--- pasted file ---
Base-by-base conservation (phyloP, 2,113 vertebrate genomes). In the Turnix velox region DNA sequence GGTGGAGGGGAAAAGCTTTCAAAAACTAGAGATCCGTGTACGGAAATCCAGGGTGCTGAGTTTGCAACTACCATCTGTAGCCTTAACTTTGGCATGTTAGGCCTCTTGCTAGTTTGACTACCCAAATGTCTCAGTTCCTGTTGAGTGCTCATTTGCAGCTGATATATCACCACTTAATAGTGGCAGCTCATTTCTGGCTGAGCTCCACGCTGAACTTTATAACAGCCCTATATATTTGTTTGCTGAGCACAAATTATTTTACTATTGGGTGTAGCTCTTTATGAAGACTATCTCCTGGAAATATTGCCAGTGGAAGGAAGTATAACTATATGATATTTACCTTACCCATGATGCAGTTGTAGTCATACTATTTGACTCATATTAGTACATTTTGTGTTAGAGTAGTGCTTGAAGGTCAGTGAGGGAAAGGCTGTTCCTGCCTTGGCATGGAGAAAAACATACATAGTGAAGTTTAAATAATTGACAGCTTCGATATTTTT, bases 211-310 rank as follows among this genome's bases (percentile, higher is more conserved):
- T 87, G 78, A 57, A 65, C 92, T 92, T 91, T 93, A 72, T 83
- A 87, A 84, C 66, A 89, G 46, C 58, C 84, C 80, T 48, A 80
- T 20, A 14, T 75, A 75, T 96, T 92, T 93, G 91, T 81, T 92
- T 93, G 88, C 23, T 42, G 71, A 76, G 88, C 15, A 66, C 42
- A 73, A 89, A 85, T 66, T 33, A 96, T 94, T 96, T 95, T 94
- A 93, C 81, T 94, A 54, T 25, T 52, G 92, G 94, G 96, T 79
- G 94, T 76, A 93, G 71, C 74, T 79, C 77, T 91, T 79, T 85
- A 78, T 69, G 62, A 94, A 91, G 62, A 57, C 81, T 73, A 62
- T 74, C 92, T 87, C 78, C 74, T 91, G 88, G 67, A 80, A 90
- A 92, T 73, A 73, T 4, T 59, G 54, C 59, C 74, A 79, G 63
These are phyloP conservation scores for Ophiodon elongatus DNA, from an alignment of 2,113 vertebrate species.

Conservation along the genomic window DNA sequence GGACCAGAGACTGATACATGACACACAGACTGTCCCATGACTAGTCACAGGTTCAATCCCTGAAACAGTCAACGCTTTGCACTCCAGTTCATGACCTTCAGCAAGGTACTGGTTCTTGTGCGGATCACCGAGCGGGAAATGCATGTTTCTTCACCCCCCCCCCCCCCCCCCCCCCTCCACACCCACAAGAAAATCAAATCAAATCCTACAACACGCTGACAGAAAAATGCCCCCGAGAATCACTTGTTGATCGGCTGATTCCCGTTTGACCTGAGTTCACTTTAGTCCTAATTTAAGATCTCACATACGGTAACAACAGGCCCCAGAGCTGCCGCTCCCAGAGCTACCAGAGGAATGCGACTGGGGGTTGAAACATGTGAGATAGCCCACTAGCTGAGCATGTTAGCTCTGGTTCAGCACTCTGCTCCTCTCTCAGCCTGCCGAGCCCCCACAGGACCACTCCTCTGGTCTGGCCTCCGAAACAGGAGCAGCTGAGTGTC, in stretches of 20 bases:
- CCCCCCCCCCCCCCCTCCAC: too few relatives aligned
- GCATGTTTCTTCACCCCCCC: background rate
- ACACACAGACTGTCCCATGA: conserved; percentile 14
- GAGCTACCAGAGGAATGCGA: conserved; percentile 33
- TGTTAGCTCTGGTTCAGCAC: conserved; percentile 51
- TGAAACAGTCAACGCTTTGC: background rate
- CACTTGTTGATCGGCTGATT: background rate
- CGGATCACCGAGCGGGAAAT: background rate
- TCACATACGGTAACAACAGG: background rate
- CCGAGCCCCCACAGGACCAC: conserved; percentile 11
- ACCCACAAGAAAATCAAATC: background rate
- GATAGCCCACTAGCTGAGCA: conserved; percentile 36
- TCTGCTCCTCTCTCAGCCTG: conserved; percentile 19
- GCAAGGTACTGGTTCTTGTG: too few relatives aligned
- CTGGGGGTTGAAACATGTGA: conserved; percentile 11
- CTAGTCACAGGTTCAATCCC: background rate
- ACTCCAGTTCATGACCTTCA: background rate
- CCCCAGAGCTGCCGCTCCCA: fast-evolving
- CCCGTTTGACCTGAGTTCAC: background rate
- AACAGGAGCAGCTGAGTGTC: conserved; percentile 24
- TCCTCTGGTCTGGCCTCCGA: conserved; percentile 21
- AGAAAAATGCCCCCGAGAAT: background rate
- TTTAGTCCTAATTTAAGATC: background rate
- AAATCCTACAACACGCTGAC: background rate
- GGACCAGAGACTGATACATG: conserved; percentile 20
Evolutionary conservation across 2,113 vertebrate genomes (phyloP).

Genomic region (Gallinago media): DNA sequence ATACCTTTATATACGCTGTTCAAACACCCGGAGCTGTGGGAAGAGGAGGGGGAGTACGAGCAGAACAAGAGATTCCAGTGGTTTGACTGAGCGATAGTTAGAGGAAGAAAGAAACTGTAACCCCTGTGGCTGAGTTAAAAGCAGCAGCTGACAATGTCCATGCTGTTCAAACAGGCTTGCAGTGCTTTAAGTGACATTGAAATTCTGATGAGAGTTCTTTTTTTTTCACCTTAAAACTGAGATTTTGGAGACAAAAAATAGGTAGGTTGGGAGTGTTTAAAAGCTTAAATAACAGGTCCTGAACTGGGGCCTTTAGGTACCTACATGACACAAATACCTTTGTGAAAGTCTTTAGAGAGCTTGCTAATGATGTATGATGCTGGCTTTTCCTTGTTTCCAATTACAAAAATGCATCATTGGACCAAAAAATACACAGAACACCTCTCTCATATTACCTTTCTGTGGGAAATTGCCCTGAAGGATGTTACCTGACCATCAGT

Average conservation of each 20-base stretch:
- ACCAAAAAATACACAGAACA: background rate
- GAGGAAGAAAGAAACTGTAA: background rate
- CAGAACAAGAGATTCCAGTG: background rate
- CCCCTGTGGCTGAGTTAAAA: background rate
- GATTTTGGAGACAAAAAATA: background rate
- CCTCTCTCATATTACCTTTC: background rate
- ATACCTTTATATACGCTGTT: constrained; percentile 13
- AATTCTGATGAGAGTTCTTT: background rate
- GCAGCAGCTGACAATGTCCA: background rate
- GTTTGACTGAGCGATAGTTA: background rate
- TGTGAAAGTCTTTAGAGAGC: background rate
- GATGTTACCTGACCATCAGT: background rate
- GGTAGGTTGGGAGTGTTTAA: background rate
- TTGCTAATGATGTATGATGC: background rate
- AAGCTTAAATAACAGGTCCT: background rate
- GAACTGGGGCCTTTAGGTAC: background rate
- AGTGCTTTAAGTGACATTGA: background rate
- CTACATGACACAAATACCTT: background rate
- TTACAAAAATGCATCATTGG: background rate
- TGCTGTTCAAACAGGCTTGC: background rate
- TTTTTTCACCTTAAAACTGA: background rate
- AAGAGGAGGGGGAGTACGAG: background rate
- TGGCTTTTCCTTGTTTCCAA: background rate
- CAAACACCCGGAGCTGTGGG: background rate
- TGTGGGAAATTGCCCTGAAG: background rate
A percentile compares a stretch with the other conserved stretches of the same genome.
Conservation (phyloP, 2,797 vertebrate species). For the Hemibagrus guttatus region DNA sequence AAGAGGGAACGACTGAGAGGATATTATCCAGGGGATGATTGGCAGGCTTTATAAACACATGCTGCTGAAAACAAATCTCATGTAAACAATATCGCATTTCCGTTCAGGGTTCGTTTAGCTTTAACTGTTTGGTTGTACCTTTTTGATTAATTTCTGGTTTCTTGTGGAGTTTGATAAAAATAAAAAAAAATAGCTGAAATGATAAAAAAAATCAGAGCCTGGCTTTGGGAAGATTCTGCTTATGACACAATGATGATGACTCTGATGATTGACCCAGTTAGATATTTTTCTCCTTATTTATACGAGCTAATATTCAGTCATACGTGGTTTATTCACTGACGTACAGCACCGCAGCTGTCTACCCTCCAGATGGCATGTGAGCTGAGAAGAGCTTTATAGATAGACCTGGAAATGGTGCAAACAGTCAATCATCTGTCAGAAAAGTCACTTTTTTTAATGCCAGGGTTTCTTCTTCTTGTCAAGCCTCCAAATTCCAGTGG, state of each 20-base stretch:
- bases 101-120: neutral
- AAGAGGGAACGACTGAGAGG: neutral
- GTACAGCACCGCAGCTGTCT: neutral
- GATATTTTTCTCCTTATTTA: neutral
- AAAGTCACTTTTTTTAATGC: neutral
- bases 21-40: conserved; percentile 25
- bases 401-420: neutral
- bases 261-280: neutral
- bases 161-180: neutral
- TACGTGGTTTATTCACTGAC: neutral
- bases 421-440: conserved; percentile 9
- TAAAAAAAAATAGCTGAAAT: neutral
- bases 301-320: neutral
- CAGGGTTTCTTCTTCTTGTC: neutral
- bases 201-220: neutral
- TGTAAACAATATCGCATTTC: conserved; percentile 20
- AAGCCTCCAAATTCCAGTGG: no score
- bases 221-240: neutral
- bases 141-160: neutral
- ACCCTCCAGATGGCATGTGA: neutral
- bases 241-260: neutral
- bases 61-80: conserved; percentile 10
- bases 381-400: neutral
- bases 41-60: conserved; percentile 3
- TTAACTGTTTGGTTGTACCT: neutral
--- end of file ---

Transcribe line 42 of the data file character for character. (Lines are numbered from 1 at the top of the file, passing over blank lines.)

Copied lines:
- ACCAAAAAATACACAGAACA: background rate